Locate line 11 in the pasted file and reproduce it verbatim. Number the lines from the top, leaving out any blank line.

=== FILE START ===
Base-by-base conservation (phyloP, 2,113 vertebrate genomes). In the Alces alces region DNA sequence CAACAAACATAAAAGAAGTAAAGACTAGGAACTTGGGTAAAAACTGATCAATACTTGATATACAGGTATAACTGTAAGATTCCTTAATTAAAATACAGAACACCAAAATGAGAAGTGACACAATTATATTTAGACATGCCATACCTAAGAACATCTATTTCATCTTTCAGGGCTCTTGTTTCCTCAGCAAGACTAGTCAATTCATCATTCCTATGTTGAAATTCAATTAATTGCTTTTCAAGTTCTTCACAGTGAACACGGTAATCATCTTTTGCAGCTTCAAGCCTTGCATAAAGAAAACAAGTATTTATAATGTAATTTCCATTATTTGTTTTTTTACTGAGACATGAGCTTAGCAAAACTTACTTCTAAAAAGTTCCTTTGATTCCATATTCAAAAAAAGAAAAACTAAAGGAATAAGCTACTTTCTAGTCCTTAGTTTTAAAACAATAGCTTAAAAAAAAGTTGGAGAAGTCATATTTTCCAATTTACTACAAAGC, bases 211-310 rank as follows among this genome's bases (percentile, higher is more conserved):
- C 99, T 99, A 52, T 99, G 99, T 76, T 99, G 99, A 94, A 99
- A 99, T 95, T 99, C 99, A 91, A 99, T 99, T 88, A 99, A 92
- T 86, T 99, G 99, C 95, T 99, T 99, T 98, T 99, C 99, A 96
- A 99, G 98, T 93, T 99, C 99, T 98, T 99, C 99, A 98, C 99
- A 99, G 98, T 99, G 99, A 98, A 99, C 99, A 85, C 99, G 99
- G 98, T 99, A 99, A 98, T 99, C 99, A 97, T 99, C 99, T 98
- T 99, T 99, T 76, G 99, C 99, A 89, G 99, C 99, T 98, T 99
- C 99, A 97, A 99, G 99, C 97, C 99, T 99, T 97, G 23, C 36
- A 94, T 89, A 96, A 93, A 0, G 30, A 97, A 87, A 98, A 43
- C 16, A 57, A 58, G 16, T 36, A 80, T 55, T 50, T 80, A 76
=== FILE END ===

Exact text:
- C 16, A 57, A 58, G 16, T 36, A 80, T 55, T 50, T 80, A 76